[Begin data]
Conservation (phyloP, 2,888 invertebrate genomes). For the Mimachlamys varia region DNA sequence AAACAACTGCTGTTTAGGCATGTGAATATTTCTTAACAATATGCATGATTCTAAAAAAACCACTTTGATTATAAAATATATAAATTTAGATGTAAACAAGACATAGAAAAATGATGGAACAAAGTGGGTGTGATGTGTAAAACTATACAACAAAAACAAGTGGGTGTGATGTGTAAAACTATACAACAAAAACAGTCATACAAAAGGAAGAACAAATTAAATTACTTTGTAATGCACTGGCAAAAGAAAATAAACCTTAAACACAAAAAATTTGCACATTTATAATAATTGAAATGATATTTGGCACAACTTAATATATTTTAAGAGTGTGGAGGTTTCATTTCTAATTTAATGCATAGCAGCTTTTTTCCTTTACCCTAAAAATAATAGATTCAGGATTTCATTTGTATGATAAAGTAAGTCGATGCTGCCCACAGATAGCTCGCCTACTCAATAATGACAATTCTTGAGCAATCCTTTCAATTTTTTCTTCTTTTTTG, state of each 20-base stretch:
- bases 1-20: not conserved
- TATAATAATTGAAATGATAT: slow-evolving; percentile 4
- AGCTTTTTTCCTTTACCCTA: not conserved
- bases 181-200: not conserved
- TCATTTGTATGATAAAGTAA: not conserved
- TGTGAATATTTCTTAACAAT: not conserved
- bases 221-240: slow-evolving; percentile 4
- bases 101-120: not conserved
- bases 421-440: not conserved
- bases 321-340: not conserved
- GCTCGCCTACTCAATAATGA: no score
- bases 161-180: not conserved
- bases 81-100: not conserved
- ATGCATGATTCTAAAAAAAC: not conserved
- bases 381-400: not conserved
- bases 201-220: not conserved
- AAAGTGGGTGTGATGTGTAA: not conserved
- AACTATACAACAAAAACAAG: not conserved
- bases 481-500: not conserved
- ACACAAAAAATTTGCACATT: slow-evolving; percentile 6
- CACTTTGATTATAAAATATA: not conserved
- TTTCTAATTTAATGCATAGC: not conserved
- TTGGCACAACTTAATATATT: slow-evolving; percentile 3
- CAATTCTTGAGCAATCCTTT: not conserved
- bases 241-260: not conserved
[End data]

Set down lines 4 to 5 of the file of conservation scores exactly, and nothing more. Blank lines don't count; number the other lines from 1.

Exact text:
- AGCTTTTTTCCTTTACCCTA: not conserved
- bases 181-200: not conserved